Time-travel narratives like this one invite charges of implausibility, but the movie largely sidesteps them until the final minutes. There’s real pleasure in seeing Wolverine butt heads with the younger versions of Charles, Erik and Mystique, though none of them seem as perturbed by Logan’s tale of time-travel and the oncoming end of the world as any reasonable person might. If the characters agree to Wolverine’s plan a bit too quickly, the sparks that fly once the band is back together more than make up for the plot conveniences.

This movie succeeds largely on the charm of its performers and the simplicity of its special effects. Fassbender and McAvoy are the movie’s most potent pair, cool extremism clashing with passionate reluctance. Lawrence unsurprisingly gets more to do here than she did in First Class, and she conveys her character’s tragic irony with impressive depth. Patrick Stewart and Ian McKellen are largely on the sidelines, but their moments of sadness are even more poignant because we’ve seen them clash and evolve since Singer’s original X-Men in 2000. And Dinklage is a treat with fairly limited screen time, proving that buttoned-down sincerity can be as menacing as outrageous villainy.

Working from a script by Simon Kinberg, who redeems himself after capping the initial X-Men trilogy with the uninspired The Last Stand, Singer understands that enormous set pieces and convoluted plot twists lack heft without thematic ambition and emotional weight. Even as the X-Men are gallivanting around the world, engaging in adventures we never quite understand, they’re united by an admirable and tangible goal of protecting their species and encouraging tolerance. These movies have never shied away from allegorical references to real-life issues of civil rights, tapping into the anxieties of the culture to tell stories that end with progress but rarely perfection.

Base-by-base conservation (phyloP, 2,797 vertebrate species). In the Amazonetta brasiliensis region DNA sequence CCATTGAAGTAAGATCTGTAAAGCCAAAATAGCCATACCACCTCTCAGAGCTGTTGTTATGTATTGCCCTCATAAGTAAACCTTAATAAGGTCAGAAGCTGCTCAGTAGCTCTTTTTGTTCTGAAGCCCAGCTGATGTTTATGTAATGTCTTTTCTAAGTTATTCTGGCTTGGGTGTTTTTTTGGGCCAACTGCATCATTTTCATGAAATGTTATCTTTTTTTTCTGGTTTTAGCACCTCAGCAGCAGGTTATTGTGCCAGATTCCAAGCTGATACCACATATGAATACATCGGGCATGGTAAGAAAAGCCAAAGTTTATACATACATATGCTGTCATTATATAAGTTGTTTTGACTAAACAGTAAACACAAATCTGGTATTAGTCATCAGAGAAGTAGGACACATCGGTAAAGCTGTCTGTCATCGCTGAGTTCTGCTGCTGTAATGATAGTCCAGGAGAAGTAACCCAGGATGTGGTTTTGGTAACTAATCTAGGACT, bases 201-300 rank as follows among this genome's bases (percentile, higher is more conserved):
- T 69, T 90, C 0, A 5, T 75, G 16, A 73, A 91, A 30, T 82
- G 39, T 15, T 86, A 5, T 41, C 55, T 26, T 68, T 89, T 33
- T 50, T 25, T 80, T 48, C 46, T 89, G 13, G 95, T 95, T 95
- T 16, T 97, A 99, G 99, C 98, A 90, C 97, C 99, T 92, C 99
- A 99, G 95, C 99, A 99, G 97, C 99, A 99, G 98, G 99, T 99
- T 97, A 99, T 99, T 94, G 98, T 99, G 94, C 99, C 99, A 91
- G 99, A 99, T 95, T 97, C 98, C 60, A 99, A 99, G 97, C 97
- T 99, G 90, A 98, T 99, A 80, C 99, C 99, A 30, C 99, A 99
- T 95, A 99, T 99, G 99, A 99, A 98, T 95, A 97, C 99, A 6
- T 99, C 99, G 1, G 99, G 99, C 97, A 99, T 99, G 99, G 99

It’s a shame, then, that this movie ends with a climactic sequence that recalls The Dark Knight Rises visually and Back to the Future narratively. Neither comparison feels entirely earned. After a lengthy middle section that largely eschews the conventional slam-bang action sequences that have become de rigeur in Marvel movies, the final slugfest is a drag. The denouement is even more problematic – while touching and emotionally satisfying, it requires several major leaps in logic and suspensions of disbelief. Worse, it invites far more questions than it provides answers. Leaving dangling threads for a sequel is one thing, but building up an exciting climax only to leave the majority of the resolution for the future feels like a cheat.

Still, X-Men: Days of Future Past offers more traditional pleasures and fewer annoyances than movies of similar scale, and it’s undeniably an improvement over the weakest in the series (The Last Stand and the regrettable X-Men Origins: Wolverine). Its sincerity and solemnity might be cause for ridicule in less capable hands, but Singer and Kinberg have crafted the movie with such classical skill that the shortcomings are easier to forgive. At its best, I was reminded of something that’s easily forgotten in this Age of Onscreen Superheroes: superpowers are cool.